I’ll keep you posted!





Ball Winding

14 09 2009

So I was thinking… before there were ball winders, there had to be other ways of balling up yarn without a $20 winder from Knit Picks. It couldn’t be too complicated of a process. After all, a ball winder is a pretty simple machine. I wondered if maybe there was a way to do it myself using only materials laying around the house.

Bless you, Google and YouTube. My dreams have come true.

After finding this tutorial, I now have reason to buy more sweaters from the Salvation Army (especially what Shetland wool sweater I was drooling over last week). I can finally take apart my angora/silk sweaters without worrying about hand balling them into literal balls. I can now–in theory, at least–make my own yarn cakes while saving up for the ball winder I’ve been wanting.

Expect pictures in the coming week or so. This week will probably be too busy for yarn… probably.





Mission Accomplished

1 09 2009

I finished harvesting my yarn from the first sweater. How did it go? Let me put it this way… I wish I had a nickle for every time I became frustrated and shouted, “This thing was knitted by a crackhead!!!” I could have bought my own yarn factory.

Getting the sweater apart wasn’t too big of a deal. One snip and I was ready to take the sleeves off.

See? No big deal. I had some concerns with the seams between the arms and chest, but I’ll get to that in a minute.

I started unraveling the first sleeve. Stupid me thought, “Hey, let’s do this from the top of the sleeve!” Yeah, that worked all of like two minutes. This sleeve was done in the round–heck, all sweater sleeves might be for all I know–and this concept didn’t dawn on me for several hours. Nope, I parked my butt in front of the TV, pulling a pile of yarn carefully through a tiny loop every couple of rows.

When I got to the end of the sleeve to the cuff, it dawned on me (after about four hours of working on one sleeve) that the knitter probably started at the cuff and worked up. Boy, I felt kind of dumb…

The next sleeve was a bit easier, but let me tell you, I think the sleeves were done by different knitters. One was carefully attached to the chest part.  The other looked like my six year old niece attached it. So that was fun. At least this time, I found where the sleeve was started in the cuff and had it unraveled in mere minures. Yay!

Next came the chest. Let me show you WHY my phrase of choice was “This thing was knitted by a crackhead!!!”

Now, I don’t pretend to know much about knitting sweaters, but I’ve NEVER seen one like this. This was taken before I took the sleeves off. Who would wear a sweater with the stiff in the armpits?

Worse yet, when I was done unraveling the turtleneck and got to this part of the sweater, each strand came off in 8 yard strands. I about chucked the entire remaining sweater into the trash, but I plowed on.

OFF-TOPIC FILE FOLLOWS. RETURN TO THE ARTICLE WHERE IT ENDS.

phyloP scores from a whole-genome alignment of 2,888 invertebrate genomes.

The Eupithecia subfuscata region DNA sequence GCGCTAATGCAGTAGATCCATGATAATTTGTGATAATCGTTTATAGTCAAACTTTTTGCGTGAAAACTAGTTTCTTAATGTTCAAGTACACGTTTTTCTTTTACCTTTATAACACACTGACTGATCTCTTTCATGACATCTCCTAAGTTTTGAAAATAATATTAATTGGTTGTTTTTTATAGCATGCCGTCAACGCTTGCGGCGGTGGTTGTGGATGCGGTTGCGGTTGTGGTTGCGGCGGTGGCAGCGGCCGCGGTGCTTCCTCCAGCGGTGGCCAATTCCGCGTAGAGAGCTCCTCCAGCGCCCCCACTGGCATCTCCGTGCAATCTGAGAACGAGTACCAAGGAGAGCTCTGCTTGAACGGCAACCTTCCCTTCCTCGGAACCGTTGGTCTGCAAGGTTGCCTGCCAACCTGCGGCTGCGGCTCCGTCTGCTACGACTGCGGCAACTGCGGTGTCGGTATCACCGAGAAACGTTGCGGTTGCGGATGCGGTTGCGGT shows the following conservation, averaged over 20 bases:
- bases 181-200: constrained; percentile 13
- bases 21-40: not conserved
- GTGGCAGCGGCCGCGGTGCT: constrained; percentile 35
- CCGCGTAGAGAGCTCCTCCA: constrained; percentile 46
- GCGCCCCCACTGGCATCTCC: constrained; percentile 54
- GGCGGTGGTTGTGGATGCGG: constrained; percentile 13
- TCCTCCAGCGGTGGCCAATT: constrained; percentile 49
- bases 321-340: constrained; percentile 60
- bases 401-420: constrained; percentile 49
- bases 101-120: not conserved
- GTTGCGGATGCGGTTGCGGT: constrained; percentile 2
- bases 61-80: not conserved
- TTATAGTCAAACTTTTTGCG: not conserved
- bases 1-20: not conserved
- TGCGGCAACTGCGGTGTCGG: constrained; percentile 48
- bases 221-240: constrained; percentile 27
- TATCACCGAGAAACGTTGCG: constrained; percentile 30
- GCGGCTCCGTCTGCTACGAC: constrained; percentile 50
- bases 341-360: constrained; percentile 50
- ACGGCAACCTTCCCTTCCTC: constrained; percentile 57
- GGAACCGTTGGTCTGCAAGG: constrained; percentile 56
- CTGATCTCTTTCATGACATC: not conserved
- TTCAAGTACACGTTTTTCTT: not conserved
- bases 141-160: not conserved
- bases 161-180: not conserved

See all this? That’s all 8-yard strands of yarn. Yikes. No idea what I’m going to do with this just yet. I’ll most likely offer it up on a Ravelry group, maybey Random Acts of Kindness or Yarncycle. Maybe a teacher can use it for Halloween or something.

After I got below the armpits, the yarn came easily. I harvested 522 yards from the chest alone.

Finally, I reached the corded bottom. I don’t know how on earth this thing was put together, but I finally gave up on it. It’s now two braided cat toys.

Ta-da! A total of 848 yards of yarn! Though honestly… I’m not sure if it’s cotton yarn. It kinda feels like the stuff basketball goal nets are made of… nylon, maybe? Oh well, whatever it is, it’s going to make an awesome blanket for my nephew.

One sweater down, four more to go. Boy, I wish I had a ball winder.





Yarn Recycling: Day 1

1 09 2009

I was up until nearly 4 a.m. unraveling the cotton urban camo sweater’s first sleeve. I have a few pictures, but none are uploaded yet.

Last night, I successfully removed both sleeves from the body and started unraveling Sleeve #1. It was a learning experience, to say the least. Several hours later, I realized I’d started from the wrong end. Since this is a hand-knitted sweater, I could have started from the wrist instead of the shoulder. Whoops… too bad I didn’t figure that out until about 2 a.m., huh?

Once the yarn was unknotted, I measured it. I have 114 yards of yarn from one sleeve. Unfortunately, when I took it off the board to ball it up, the yarn became tangled again. Poop… I tried untangling it, but somewhere around 3:30 a.m., I gave up and called it a night.

Hopefully, I will have pictures uploaded soon.